Data will be independently extracted by two authors, and will include the names of article authors, year of publication, country, sample size, randomisation method, blinding, participants, intervention, duration, outcomes, observation points, results, follow-up and adverse effects. Information will be recorded in a data extraction table. For literature published in abstract or dissertation form with important details regarding methods and results missing, we will try to retrieve information from the authors.
The Cochrane risk of bias tool,34 which is recommended by the Cochrane Reviewer's Handbook 5.0.24, will be used to assess the quality of the included studies. Two review authors will independently evaluate the quality of selected articles, and will assess selection bias (random sequence generation or allocation concealment), performance bias and detection bias (blinding), attrition bias (incomplete outcome data), reporting bias (selective outcome reporting) and other biases.35 If necessary, we will contact the corresponding author to clarify issues. Any disagreements will be resolved through discussion or consultation with a third reviewer.
Analysis of data collected will depend on its characteristics (participants, interventions, comparisons, and outcomes or methodology). If there is excessive data heterogeneity, we will use qualitative analysis to summarise the study. When meta-analysis is feasible, quantitative analysis will be used to process data, and each form of moxibustion intervention will be assessed separately.
We will conduct all statistical analyses with Cochrane Collaboration's software (Review Manager (Rev Man) V.5.3) for Windows. Before data meta-analysis, heterogeneity will be tested with a standard χ2 test.36 For studies with high heterogeneity (p>0.10, I2≤50%), the fixed-effect model will be used. For dichotomous and continuous data,37 ,38 we will use the relative risk (RR) and mean difference with 95% CIs for measurement, respectively. For studies with low heterogeneity (p≤0.10), subgroup or sensitivity analysis will be performed. Finally, the total effect will be tested by using the Z score with significance set at p≤0.05. Funnel plots will be used to detect the possibility of publication bias.35
If the necessary data are available, subgroup analyses will be carried out according to different factors as follows:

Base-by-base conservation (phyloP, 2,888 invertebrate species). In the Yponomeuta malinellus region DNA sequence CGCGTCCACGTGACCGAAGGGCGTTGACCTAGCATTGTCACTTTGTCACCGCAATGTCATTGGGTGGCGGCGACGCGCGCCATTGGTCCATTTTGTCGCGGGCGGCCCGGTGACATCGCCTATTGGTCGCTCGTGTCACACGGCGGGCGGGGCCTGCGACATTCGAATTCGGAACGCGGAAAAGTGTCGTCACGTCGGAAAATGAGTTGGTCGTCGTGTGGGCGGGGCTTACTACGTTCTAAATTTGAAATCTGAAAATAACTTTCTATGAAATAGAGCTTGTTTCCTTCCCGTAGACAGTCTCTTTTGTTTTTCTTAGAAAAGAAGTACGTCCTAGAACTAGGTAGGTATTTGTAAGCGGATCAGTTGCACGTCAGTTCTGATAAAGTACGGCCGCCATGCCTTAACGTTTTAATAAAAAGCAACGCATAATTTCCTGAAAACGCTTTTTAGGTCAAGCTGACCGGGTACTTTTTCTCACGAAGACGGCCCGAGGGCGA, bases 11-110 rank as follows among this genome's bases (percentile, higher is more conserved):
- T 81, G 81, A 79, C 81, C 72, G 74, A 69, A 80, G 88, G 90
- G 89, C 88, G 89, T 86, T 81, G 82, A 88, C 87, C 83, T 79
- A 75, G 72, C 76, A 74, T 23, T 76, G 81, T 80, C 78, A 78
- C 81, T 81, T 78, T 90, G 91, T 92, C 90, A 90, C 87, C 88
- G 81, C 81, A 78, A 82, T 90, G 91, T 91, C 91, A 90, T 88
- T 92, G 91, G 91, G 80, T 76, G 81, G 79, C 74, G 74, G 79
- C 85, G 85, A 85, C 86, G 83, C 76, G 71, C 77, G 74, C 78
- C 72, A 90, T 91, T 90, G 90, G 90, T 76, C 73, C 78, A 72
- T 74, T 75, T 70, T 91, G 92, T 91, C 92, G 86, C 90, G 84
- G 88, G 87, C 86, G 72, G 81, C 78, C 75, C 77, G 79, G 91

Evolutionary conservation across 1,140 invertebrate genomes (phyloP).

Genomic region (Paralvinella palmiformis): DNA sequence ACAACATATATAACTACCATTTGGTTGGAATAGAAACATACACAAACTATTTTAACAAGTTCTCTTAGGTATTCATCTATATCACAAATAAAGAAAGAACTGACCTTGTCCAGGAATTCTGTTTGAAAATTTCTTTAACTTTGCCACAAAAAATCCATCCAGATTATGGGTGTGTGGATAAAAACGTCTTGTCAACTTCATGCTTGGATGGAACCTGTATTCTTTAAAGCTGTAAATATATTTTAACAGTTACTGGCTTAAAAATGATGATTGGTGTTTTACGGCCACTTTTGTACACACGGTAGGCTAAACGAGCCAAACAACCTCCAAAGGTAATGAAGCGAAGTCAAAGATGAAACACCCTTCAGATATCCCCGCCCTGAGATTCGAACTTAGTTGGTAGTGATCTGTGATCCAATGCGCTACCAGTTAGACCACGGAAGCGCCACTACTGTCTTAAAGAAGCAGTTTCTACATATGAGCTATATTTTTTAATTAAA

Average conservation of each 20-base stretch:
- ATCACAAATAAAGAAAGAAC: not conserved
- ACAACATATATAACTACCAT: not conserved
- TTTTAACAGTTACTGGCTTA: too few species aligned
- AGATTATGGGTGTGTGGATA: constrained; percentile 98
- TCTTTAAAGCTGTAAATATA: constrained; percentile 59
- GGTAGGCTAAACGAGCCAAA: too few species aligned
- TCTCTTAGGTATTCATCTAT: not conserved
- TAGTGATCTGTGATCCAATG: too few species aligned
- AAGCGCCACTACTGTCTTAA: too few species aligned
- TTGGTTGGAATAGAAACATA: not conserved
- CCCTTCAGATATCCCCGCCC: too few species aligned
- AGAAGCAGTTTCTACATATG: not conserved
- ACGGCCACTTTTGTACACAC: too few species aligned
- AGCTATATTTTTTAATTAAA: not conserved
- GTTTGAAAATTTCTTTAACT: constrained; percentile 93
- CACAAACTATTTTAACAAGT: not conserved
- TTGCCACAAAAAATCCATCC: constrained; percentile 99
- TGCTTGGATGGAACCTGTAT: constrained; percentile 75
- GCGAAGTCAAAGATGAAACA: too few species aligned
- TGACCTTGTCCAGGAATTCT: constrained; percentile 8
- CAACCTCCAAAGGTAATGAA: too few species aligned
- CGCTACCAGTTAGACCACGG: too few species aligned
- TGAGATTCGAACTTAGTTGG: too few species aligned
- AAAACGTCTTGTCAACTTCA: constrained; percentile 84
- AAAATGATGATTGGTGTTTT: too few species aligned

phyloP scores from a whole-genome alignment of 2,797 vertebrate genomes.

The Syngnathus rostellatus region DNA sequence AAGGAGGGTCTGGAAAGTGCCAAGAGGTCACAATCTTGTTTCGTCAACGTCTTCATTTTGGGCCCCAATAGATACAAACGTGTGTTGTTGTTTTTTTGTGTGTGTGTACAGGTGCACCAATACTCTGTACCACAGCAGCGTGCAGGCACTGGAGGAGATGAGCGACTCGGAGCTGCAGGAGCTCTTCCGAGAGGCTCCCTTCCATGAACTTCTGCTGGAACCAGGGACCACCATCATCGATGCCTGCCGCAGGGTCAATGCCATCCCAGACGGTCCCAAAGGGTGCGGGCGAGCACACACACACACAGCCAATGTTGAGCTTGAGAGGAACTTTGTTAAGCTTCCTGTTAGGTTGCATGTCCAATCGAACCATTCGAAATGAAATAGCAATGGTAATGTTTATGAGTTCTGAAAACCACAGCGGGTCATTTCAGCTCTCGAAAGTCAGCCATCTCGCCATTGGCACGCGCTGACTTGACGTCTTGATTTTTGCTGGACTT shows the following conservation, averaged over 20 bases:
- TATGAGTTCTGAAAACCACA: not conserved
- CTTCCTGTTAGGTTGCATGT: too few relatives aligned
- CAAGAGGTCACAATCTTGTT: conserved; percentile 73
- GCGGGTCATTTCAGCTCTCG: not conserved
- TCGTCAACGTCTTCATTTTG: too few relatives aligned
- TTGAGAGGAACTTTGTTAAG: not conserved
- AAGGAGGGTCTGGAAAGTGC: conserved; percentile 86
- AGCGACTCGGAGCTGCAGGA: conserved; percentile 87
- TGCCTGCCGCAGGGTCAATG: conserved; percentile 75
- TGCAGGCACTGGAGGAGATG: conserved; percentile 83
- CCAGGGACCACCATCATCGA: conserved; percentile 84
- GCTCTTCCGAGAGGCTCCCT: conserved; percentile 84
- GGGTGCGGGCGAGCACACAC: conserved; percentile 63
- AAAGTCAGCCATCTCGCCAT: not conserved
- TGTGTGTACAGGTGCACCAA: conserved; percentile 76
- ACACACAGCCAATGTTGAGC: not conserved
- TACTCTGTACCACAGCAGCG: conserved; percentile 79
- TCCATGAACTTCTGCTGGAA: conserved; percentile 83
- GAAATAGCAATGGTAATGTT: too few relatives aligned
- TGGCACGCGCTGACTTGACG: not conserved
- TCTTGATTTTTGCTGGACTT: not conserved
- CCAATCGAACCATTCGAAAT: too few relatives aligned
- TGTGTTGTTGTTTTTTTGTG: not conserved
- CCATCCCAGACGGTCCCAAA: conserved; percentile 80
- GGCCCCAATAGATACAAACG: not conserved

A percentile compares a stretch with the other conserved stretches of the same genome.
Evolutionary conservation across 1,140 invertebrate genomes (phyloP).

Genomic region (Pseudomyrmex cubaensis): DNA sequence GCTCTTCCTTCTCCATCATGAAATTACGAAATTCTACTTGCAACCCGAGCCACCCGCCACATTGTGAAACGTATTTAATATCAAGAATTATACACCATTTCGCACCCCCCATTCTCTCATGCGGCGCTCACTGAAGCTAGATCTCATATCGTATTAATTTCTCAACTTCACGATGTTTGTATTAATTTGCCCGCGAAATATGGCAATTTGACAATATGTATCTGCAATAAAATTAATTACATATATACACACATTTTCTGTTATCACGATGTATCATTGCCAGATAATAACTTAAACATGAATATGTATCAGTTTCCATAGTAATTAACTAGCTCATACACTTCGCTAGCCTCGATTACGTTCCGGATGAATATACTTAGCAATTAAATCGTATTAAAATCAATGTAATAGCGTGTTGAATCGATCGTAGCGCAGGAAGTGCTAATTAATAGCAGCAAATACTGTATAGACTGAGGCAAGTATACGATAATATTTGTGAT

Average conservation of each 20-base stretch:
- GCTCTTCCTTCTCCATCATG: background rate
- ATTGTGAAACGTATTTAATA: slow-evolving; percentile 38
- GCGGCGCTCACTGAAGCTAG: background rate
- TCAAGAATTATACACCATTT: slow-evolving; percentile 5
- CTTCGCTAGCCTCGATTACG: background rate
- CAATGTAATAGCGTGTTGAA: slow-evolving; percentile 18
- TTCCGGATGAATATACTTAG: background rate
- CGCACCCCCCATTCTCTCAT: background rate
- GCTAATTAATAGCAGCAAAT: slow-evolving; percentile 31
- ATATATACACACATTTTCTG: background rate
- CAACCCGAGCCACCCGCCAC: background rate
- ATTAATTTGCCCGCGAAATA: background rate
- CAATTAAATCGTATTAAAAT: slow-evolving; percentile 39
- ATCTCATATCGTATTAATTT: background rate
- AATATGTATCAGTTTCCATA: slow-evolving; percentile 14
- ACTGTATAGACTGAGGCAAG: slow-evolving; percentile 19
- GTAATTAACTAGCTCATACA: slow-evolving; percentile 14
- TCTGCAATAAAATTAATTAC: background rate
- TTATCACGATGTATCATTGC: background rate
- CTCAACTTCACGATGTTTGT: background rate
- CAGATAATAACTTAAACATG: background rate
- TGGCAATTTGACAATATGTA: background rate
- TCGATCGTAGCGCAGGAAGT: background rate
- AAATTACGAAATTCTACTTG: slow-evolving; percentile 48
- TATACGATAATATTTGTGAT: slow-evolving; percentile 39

Control interventions (eg, sham/placebo moxibustion, no treatment, other TCM treatment or non-TCM treatment)
Type of moxibustion (eg, direct moxibustion, indirect moxibustion, heat-sensitive moxibustion, moxa burner moxibustion, warm needling moxibustion, crude drug moxibustion or natural moxibustion)
Treatment frequency (eg, less than three times per week versus more than three times per week)
Classification of AR (eg, intermittent, persistent, seasonal or PAR).
To our knowledge, most of the current studies describing complementary and alternative medicine involve acupuncture treatment. There are no systematic reviews of moxibustion treatment for AR. This is the first protocol for a systematic review designed to assess the effectiveness of moxibustion for AR patients. Although we will collect the relevant literature without language restrictions through an extensive and unbiased search of various databases, we cannot be certain that our search will include all relevant RCTs. Additionally, we may have difficulty in retrieving raw data from published sources. The publications or reports we select to search is another possible major cause of bias. Previous research concerning acupuncture for AR showed that the total numbers of articles and sample sizes were limited.39 However, we believe the results of this study could provide evidence on the effectiveness of moxibustion in treating AR, which will benefit patients and practitioners.
SC and SG contributed equally to this work and should be considered co-first authors.
Contributors SC and SG conceived the study, developed the criteria and searched the literature, performed data analysis and wrote the protocol. JW, EH and JZ assisted in searching the literature and extracting data. FM and YW wrote the introduction of this protocol. JZ advised on the protocol design and revised the manuscript. All authors read and approved the final manuscript.
Funding Capital research on the clinical characteristic application projects is funded by Beijing Municipal Science & Technology Commission (D101100050010022).
Competing interests None declared.
Provenance and peer review Not commissioned; externally peer reviewed.